Darwin in Introductory Biology

John H. Wahlert, 4 June 1998
Natural Sciences


[John H. Wahlert]Participation in the "Darwin and Darwinism" grant initiative has made a significant difference in both my teaching and my interaction with faculty colleagues. I discovered that my knowledge of Darwin, the central figure in biology, was extremely limited, and that my colleagues in the humanities and business had much to say that broadened my understanding both of the context in which Darwin wrote and of the effect of his ideas outside of science.

You might assume that, as a biologist, I would know a great deal about Charles Darwin. However, my knowledge was from secondary sources. Like the introductory biology texts from which I teach, I did not relate Darwin's ideas to the aspects of modern ecology and genetics that provide some of the most convincing evidence in support of the theory of evolution by means of natural selection. Students in general know something of Darwin but think of him as an old man (the most circulated images) and as someone who was born with the theory. The story of his preparation for a career in the clergy--steeped in the ideas of Paley--comes as a surprise. Many students have likewise been taught Paley's argument from design, and knowing about Darwin's growth and development toward the theory of evolution provides an understandable parallel to their own educational journey.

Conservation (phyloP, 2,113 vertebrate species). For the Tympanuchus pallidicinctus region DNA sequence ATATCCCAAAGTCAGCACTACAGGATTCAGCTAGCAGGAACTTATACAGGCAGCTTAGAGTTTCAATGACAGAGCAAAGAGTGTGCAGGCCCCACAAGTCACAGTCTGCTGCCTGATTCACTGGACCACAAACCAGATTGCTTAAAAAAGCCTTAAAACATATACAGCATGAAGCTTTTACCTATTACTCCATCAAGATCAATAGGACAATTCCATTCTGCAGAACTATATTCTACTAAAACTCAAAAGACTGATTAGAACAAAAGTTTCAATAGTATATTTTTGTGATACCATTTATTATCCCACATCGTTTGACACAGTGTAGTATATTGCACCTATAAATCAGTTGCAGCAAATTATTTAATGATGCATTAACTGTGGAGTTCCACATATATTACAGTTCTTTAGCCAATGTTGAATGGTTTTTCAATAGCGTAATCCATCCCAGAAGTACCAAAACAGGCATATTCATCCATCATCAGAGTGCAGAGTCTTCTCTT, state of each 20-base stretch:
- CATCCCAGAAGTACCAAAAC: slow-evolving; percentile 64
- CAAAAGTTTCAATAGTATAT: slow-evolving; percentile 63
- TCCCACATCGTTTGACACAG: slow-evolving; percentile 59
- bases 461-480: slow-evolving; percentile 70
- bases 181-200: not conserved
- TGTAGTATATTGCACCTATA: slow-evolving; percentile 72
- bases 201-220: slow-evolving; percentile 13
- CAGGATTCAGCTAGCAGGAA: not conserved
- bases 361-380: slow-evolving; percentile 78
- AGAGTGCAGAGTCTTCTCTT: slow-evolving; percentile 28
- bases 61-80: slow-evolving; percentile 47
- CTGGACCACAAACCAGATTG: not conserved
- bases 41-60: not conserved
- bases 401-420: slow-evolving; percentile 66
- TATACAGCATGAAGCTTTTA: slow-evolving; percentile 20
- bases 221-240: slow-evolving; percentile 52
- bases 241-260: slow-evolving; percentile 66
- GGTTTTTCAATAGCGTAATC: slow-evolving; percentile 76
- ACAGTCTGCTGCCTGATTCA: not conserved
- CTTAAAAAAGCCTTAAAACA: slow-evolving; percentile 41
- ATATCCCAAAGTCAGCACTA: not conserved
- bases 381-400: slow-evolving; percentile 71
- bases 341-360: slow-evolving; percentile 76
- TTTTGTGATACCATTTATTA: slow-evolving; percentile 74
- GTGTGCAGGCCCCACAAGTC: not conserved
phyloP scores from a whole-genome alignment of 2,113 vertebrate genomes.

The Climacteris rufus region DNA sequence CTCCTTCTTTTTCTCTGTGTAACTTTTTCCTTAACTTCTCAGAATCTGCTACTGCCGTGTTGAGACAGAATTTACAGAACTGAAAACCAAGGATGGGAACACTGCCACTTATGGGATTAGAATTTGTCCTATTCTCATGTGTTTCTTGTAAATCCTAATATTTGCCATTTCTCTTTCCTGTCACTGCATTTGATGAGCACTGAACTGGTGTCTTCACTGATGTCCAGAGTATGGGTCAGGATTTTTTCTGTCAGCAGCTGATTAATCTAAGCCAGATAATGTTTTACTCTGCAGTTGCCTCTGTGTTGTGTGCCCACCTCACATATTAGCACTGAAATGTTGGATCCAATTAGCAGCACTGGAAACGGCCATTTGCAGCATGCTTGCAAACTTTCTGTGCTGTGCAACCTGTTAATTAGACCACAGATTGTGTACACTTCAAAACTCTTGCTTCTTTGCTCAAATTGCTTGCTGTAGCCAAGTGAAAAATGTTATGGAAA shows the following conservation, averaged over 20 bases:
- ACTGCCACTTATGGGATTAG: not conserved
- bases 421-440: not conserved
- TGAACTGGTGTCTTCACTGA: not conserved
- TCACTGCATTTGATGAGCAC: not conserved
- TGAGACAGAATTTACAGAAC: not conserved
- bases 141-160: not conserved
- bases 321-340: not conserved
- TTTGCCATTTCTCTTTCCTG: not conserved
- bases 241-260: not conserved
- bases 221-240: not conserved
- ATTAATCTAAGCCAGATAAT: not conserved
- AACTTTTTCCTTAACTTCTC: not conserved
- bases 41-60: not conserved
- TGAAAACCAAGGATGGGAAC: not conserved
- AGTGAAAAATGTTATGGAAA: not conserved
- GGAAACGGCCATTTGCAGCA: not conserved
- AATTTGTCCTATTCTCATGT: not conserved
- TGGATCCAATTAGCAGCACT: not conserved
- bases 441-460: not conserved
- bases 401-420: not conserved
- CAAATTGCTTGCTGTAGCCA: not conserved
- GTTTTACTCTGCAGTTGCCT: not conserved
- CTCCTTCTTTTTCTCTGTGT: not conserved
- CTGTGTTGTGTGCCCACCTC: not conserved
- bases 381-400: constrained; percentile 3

I prepared a lecture class handout that compares a partial chronology of Charles Darwin's life with a list of historical events. This is available as an Adobe Acrobat file (.pdf) which you may download and use if you like.

Participating in the faculty seminar and co-teaching a Feit Seminar, entitled, "Darwin and Darwinism: Scientific Theory and Social Construction," with Professors Gary Hentzi (English Department) and Susan Tenenbaum (Political Science) were remarkable experiences. I not only learned about the roots of Darwin's innovation in economic and social theory, but I learned how perceptions of natural selection have influenced social policies and how the changed view of man's place in the cosmos has affected literature and philosophy.

The recent establishment of the Bernard L. Schwartz Communication Center at Baruch College drew many of us into studying ways to purposefully develop communication skills in students taking our courses. I had always said that I hoped my students in introductory biology would take away a new interest in science and would not only read newspaper articles about science but read them critically. I began to xerox current articles about the environment, genetic engineering, human population, etc. and asking the student simple questions to be answered in short paragraphs. Then I saw that I could use excerpts of the pre-Darwinian and Darwinian literature as unifying themes for discussing the articles. Assignments based on Malthus and on Lyell are given here as examples. Many students were surprised that principles in contemporary thought were proposed so long ago. The majority wrote as I expected; a few took issue with application of the statements of Lyell and Malthus to the specific world situations today, and these were the most thoughtful papers.

Link to my web page in the Natural Sciences Department.


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Last updated 2 January 1999 (JHW)